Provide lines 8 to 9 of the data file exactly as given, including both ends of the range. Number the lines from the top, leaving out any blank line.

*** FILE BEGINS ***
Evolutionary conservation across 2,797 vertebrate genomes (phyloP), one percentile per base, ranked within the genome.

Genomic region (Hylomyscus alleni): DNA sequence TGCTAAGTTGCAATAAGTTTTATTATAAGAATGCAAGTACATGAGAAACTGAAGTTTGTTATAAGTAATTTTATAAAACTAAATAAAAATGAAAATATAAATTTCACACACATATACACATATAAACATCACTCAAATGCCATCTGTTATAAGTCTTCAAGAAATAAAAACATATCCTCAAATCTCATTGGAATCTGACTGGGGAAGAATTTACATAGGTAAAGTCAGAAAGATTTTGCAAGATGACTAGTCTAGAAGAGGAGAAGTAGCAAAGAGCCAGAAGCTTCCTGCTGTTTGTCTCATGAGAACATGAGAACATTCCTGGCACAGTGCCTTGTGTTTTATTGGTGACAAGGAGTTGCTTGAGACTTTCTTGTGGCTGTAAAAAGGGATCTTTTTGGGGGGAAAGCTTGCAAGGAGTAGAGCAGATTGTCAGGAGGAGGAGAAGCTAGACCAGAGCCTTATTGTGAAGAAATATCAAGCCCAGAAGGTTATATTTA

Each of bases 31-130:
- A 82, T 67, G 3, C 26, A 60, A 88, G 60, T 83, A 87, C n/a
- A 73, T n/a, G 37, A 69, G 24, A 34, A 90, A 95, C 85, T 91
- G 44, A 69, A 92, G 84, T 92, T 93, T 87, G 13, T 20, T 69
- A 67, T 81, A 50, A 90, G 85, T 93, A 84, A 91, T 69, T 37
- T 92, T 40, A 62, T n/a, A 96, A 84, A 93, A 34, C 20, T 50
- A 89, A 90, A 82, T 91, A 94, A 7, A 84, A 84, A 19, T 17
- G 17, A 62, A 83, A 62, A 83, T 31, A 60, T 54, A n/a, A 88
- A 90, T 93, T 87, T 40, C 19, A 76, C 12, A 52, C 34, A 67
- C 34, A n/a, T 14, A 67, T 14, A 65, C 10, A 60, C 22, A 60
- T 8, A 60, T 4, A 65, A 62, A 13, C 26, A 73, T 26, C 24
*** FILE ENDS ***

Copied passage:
- T 92, T 40, A 62, T n/a, A 96, A 84, A 93, A 34, C 20, T 50
- A 89, A 90, A 82, T 91, A 94, A 7, A 84, A 84, A 19, T 17